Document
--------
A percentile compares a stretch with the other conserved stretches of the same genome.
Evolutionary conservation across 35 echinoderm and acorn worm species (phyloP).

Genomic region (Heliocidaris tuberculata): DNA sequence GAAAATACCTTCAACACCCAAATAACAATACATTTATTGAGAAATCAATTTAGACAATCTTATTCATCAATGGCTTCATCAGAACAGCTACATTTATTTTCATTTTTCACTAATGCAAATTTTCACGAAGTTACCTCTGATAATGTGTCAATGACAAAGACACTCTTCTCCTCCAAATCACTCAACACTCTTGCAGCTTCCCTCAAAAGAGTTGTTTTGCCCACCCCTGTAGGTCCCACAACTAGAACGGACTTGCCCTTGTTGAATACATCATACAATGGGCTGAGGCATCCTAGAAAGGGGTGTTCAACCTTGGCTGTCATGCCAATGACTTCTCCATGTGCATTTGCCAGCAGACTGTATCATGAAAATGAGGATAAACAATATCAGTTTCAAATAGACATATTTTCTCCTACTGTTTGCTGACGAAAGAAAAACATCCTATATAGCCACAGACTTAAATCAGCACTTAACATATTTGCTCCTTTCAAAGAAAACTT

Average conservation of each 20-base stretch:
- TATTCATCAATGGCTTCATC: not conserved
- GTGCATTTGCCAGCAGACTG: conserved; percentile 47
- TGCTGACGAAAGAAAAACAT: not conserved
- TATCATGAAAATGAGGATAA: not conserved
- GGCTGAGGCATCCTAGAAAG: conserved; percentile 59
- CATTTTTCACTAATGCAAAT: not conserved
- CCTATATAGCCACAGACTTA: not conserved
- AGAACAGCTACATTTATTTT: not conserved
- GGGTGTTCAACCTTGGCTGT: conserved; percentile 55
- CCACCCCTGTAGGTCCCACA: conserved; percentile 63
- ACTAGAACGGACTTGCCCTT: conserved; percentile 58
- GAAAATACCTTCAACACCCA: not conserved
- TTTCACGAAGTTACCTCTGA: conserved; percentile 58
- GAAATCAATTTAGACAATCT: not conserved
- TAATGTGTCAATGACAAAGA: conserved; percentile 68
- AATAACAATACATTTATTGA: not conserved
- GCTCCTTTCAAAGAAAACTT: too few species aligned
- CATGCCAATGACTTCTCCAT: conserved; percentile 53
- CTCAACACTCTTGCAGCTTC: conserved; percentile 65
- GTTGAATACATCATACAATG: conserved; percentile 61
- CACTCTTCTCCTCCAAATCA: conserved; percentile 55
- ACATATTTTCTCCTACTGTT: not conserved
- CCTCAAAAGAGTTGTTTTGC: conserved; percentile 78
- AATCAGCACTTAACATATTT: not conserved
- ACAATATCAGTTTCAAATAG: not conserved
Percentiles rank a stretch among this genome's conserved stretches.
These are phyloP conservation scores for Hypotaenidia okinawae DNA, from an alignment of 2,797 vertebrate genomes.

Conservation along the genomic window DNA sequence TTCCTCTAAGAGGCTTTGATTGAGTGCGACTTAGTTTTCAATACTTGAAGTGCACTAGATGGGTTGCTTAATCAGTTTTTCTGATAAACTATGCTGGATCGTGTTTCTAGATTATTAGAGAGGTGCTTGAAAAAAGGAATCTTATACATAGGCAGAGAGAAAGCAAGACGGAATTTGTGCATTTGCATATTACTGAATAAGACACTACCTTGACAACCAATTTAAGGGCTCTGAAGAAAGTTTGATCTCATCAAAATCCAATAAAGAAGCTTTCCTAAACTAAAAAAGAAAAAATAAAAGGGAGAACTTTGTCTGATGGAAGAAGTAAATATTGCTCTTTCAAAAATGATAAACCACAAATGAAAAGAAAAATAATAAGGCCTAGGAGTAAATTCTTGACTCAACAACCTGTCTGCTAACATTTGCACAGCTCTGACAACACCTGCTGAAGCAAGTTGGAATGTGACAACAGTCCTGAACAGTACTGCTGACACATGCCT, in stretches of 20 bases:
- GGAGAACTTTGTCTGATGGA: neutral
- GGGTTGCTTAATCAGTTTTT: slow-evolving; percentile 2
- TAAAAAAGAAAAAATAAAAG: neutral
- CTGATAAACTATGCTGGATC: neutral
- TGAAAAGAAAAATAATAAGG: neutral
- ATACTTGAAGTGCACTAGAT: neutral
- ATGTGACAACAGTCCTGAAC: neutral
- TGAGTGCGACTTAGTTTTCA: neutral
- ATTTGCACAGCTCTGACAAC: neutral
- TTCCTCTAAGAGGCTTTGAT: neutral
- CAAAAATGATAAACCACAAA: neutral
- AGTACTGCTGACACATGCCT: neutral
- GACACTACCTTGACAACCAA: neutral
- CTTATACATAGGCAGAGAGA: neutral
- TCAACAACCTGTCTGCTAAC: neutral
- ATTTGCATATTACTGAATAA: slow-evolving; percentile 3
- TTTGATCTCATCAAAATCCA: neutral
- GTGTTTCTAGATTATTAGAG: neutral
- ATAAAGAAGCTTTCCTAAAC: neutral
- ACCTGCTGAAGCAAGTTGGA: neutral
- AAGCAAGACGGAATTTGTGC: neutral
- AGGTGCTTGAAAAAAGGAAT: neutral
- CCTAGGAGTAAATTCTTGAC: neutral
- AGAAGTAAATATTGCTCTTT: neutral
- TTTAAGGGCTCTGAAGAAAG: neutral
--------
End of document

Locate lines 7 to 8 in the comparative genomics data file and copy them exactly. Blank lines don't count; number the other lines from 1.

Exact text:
- TGCTGACGAAAGAAAAACAT: not conserved
- TATCATGAAAATGAGGATAA: not conserved